If you own property, consider capping the rent to what you feel is enough, whatever that means for you not the estate agent. Consider renting to people who will live in the city and make it better.

If you’re renting, speak out about unacceptable prices for tiny dark rooms. Create a relationship with your landlord.

If you’re visiting, stop by one of the small shops or peer into the workshops. Wander beyond Republic Street.

Have conversations with tourists, locals, builders, garbage collectors, bar owners, developers, share a cup of coffee with a stranger. You never know what new realities you might learn about.

Read some of the development notices and decide whether they are helping create a more liveable city. Act on those thoughts by contacting the Planning Authority or even searching out the owner and having a good old conversation where you might agree to disagree.

If you’re an architect dare to give the feedback that’s on the tip of your tongue about how to make a better living space and why it’s not ok to turn every square metre into tourist accommodation. Dare to have standards for yourself.

If you live here, get some plants going, take the garbage out at the right time, speak to your neighbours and see if they are ok even if they seem grouchy.

Seek out the artists and support them, they make the place better for everyone.

If you’re in a position to influence even small things, use it well. Have that conversation, check that situation out, do your homework and stand up for what you feel is right instead of repeating the same old excuses everyone is tired of. You can actually do better.

We can all actually do a lot better.

Experiments with enough – Days 54 and 55

Experiments with enough – Days 54 and 55

Another double post? You’re clearly slacking here. What happened to posting daily?

My mind has been loud today and a lot of me feels a bit like a failure for missing out the post yesterday. There’s also quieter side of me that can see that it has actually been a two-day process that is better-explained in one post.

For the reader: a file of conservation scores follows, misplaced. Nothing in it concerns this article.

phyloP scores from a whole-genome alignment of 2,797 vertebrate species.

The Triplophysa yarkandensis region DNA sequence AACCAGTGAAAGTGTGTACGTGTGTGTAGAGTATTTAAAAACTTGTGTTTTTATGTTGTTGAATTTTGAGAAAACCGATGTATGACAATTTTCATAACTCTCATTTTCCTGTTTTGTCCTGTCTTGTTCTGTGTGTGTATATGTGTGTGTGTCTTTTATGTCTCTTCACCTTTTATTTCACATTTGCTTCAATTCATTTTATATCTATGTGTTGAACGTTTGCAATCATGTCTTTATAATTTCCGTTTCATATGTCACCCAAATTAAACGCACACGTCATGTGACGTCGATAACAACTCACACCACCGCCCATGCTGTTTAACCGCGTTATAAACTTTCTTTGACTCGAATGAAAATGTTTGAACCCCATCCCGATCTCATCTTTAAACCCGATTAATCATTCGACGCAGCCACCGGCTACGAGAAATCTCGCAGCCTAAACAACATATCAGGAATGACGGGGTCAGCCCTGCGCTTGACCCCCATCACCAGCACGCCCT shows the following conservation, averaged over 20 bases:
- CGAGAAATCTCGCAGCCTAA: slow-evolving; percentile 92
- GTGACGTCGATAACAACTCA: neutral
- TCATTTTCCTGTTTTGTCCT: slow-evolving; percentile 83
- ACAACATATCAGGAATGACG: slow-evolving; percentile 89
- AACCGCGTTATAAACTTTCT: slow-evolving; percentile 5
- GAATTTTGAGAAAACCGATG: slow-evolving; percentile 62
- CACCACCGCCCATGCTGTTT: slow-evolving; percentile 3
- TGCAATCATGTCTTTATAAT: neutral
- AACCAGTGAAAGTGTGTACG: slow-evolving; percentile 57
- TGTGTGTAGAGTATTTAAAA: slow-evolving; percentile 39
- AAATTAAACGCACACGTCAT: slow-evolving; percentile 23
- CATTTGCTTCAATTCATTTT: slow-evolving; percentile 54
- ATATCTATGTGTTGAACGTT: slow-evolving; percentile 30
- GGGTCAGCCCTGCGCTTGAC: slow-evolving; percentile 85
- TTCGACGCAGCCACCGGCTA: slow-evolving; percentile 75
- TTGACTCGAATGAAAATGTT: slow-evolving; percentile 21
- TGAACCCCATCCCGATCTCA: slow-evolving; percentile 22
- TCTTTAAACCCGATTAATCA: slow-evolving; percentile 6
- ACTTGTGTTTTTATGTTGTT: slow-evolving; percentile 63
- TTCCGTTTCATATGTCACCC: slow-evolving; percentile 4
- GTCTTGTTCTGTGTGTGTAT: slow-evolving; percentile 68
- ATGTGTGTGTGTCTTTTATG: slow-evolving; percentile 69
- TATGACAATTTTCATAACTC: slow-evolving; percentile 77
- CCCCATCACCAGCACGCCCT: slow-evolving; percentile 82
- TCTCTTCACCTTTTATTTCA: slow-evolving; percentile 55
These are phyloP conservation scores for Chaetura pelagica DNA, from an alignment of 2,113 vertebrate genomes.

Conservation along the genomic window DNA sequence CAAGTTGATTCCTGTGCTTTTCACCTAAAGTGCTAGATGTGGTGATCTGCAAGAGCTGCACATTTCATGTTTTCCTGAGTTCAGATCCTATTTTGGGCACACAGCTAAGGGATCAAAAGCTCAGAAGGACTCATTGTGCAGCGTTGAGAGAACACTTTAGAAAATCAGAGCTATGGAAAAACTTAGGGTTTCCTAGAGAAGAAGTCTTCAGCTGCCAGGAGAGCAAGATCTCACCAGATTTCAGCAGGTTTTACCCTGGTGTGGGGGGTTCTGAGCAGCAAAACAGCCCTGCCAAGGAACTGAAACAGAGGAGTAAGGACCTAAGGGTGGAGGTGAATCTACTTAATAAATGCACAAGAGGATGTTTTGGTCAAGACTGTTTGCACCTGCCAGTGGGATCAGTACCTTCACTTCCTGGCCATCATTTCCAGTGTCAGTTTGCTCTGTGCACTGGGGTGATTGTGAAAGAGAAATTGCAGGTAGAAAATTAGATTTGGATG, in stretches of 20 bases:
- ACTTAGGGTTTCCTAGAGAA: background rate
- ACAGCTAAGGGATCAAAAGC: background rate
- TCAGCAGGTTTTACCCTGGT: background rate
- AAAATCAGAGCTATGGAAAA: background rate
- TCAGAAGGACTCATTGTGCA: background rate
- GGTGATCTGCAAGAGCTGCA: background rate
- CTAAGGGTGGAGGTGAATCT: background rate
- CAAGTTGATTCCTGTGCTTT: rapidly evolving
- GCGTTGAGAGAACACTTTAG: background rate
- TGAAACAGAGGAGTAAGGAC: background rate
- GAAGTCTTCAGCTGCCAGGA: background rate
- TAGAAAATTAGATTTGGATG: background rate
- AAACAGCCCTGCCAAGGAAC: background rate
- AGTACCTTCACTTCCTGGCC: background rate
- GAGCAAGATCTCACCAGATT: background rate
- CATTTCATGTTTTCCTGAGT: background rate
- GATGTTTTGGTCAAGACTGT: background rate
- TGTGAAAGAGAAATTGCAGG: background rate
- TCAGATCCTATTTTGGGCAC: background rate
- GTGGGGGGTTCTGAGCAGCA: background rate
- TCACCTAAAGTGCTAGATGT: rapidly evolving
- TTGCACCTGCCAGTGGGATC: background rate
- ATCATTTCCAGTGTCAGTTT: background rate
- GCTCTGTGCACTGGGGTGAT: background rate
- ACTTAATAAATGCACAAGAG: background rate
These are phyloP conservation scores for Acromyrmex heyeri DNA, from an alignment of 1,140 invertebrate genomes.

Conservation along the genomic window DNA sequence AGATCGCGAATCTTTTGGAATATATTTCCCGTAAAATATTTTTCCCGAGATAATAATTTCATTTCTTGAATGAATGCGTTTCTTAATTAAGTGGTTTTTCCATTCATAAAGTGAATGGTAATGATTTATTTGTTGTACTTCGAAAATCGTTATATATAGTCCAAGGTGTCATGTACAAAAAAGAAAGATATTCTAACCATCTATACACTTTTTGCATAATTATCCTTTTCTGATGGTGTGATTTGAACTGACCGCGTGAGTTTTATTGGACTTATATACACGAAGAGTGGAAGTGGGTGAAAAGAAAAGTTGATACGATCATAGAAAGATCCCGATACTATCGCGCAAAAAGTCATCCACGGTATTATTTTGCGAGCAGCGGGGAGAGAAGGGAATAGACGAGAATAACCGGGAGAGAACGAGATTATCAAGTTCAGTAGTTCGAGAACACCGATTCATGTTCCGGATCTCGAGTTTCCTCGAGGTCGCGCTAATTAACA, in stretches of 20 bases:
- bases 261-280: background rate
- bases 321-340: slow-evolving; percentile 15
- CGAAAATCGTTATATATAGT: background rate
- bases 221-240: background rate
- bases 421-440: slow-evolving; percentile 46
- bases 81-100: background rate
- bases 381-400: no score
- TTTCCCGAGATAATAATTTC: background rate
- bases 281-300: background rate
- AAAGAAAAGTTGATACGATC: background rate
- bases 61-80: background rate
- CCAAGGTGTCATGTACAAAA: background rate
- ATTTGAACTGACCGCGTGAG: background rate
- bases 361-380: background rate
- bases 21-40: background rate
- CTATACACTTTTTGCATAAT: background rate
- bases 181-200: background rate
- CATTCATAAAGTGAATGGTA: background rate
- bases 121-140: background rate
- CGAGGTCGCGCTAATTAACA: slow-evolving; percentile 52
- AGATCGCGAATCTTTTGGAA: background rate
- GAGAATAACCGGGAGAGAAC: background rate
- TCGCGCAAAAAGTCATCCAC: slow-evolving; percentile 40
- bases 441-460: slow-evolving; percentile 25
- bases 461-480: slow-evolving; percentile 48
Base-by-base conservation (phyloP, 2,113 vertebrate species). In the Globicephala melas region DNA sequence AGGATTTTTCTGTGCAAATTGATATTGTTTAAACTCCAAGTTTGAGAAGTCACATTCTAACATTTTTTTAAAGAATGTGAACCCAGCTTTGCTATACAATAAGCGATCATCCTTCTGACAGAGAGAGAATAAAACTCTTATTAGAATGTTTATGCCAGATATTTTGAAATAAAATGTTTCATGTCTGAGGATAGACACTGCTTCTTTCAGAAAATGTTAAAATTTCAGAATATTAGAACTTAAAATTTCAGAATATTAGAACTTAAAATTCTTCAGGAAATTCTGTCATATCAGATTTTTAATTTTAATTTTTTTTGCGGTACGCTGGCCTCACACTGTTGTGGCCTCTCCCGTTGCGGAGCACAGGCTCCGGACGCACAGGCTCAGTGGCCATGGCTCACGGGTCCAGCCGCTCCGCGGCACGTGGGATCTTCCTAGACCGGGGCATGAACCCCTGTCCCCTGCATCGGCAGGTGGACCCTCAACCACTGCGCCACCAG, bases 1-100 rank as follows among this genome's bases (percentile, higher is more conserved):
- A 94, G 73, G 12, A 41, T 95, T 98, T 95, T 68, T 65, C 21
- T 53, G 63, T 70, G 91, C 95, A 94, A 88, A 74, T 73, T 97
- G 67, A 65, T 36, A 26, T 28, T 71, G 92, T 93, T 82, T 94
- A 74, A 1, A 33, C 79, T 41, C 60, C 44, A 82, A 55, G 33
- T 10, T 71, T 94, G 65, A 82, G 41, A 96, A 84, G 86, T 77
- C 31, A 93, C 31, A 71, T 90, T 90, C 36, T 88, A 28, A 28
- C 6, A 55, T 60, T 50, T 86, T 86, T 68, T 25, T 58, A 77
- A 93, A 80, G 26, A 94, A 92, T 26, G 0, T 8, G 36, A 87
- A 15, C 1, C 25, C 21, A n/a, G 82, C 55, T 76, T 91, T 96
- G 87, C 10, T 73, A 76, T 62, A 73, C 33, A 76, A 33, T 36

These last two days I’ve been thinking about my work / leisure ratio and generally struggling with the fact that I feel like I need a break and yet my work load + the proximity of my most recent holiday seem to suggest it’s time to work flat out. Yesterday I woke up early, did a mini yoga session, breakfast things, a morning of Biennale work. We’re at packing stage at the moment so the objects are getting wrapped at three different locations in preparation for shipping to Venice.

I got home, cooked, ate and felt really sleepy. I toyed with the idea of a nap but decided I was far to busy to spare 20 minutes to sleep. I sat down to write since I wanted to finish the copywriting job I am working on and so that I could have the day off today. I just could not settle. I read news, formed conspiracy theories about the man dragged out of the plane being a staged story, played around with a candle creating many wicks throughout its surface, panicked about the sheer amount of work I still need to do and my inability to get going. I stuck with it. Eventually I switched Noisli.com on and kind of got going. It took me about 5 hours to do what I would have managed in 1 if I were on my game. I did not stop to eat dinner, I hardly got off my chair at all. At around 11pm Johannes called to say he’s in Valletta and all the churches are open and lit and I should come out. I did the last 15 minutes of writing and finally ventured out into the world outside.

I was hungry, grumpy and tired yet also in awe that I had completely separated myself from this world just outside my doorstep. I can really get completely absorbed with my work. We walked, we got some much needed food, eventually I began to feel like a human being again but by then the churches had all closed.

I had a good sleep and a super late wake-up today. My body really needed that. I made breakfast in the early afternoon and thought about plans to go to the beach and visit a Good Friday procession ( I have not actually been to one for years). I ended up getting semi sucked in by work and finally making it out at around 6pm for the procession. It was the first time I saw one in Valletta and I was seriously impressed. The organisation, the logistics involved, people’s dedication, the costumes, amazing teamwork in carrying statues. Apparently the Maltese can execute an incredibly well-planned thing when they wish to. How do we spread this kind of ability into other aspects of Maltese life?